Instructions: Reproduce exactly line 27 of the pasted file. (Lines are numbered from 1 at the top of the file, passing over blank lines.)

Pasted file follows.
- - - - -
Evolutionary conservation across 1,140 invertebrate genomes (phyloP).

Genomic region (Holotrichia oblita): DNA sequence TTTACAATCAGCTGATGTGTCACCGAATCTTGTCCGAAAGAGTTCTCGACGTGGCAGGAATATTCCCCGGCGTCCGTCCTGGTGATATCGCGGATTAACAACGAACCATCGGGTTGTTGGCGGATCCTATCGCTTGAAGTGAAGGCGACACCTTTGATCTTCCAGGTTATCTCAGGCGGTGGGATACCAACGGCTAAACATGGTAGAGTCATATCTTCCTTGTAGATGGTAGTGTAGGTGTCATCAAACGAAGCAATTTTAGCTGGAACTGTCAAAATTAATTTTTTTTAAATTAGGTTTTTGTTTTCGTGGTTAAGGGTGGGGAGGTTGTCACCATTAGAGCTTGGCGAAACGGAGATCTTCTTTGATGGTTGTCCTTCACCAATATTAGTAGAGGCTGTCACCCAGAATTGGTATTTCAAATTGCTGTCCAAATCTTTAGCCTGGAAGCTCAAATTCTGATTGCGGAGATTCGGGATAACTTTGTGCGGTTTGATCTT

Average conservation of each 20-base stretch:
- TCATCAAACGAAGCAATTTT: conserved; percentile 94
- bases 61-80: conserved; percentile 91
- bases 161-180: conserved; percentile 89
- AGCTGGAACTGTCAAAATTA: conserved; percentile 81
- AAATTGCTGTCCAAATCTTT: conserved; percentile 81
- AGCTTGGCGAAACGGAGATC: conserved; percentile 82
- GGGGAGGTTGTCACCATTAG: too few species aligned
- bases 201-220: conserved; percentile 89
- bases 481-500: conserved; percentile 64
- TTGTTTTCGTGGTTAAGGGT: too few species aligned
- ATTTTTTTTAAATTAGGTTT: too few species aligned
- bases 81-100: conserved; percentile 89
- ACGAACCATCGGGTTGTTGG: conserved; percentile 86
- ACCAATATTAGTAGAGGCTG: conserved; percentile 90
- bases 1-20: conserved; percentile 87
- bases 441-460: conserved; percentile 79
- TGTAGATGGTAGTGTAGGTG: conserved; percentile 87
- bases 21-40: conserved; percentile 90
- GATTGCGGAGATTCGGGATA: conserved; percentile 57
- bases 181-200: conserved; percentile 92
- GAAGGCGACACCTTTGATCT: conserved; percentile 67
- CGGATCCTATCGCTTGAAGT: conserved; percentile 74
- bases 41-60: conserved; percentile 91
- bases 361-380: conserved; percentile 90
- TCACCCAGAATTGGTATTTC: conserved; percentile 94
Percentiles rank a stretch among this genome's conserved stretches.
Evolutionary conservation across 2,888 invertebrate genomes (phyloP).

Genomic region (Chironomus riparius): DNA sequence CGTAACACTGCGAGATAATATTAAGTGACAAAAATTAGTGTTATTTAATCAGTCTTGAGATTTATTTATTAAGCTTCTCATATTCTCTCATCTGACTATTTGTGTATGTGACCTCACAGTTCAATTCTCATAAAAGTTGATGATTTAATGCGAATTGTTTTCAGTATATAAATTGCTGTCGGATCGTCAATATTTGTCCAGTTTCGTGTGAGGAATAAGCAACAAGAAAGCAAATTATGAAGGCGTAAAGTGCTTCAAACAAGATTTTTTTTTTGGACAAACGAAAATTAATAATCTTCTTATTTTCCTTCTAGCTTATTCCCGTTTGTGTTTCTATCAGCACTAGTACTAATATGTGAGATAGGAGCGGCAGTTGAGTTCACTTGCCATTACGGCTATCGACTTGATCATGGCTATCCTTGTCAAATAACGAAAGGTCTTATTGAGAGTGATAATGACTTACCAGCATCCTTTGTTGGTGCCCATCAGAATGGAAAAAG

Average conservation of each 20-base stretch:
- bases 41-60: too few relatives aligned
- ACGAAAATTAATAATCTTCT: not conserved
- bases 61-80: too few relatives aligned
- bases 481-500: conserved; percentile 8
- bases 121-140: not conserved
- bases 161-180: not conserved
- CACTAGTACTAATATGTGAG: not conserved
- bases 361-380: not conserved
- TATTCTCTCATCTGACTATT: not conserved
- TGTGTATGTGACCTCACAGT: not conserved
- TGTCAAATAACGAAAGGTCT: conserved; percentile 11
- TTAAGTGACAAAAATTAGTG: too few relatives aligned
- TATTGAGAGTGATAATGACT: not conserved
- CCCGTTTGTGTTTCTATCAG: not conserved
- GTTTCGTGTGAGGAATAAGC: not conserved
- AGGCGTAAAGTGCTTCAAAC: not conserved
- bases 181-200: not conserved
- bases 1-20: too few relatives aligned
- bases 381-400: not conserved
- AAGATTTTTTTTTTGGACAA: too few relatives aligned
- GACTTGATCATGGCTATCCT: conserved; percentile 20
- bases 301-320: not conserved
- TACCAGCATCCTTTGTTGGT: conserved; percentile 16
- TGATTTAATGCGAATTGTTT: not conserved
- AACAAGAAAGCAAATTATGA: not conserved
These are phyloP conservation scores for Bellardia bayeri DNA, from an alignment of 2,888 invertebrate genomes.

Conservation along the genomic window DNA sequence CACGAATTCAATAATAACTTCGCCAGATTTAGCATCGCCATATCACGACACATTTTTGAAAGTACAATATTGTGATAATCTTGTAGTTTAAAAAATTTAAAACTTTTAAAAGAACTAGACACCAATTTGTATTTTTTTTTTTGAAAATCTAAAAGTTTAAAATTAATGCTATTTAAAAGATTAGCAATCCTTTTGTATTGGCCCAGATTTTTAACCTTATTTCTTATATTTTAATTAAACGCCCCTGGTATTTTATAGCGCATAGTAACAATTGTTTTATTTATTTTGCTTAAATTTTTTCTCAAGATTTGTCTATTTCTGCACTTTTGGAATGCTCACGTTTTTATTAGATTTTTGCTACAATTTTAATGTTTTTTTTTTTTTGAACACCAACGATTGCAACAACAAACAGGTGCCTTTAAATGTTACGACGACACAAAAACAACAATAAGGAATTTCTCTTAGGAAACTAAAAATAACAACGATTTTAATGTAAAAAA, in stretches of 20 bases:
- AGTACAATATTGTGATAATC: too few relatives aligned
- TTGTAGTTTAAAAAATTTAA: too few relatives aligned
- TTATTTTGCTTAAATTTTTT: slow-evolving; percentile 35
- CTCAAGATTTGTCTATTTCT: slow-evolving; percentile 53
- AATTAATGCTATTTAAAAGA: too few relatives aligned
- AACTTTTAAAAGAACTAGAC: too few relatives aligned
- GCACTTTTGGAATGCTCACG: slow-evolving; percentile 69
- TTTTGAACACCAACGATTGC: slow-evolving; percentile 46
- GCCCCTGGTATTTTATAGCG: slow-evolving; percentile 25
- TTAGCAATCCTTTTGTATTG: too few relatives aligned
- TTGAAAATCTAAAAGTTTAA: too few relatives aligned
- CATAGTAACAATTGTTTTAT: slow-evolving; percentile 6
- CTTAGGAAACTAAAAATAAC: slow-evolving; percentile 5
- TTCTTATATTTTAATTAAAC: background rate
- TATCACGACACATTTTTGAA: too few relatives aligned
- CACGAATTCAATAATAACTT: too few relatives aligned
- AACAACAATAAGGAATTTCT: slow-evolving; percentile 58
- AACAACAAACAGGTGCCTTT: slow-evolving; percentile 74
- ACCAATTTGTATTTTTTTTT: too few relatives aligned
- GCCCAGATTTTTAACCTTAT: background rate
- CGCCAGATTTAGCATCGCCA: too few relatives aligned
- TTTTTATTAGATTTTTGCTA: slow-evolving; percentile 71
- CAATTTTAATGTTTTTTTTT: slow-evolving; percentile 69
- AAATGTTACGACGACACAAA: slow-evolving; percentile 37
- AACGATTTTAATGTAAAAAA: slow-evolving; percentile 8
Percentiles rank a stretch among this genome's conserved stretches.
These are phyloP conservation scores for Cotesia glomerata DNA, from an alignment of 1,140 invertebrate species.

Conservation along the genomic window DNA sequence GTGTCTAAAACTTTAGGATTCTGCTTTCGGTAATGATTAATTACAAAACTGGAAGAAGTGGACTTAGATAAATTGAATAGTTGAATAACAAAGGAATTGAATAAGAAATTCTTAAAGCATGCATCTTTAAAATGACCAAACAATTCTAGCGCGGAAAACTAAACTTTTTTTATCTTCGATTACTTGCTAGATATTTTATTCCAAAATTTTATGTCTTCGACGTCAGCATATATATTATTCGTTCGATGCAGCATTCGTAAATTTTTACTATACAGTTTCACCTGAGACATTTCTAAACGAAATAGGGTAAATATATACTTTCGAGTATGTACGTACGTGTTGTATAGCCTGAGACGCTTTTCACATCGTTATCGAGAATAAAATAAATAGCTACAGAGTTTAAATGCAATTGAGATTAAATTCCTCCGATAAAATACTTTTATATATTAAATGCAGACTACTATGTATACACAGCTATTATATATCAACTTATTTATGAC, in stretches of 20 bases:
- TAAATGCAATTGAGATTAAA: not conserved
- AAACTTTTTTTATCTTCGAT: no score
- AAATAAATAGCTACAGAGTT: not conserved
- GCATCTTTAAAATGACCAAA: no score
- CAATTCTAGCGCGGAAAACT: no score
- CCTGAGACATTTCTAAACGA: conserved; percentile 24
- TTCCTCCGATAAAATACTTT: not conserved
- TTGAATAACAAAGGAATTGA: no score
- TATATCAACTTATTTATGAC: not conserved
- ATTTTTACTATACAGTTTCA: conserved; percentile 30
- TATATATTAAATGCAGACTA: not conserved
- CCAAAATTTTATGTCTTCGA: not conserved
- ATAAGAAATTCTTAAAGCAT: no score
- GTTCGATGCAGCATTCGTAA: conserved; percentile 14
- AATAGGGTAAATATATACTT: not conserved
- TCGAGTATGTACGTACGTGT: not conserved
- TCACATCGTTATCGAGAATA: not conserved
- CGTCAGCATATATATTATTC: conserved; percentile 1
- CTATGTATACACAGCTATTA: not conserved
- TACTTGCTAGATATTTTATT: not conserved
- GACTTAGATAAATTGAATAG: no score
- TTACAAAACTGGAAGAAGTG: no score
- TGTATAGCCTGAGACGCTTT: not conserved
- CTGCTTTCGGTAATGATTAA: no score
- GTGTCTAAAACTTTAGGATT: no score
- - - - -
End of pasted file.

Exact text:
- bases 361-380: conserved; percentile 90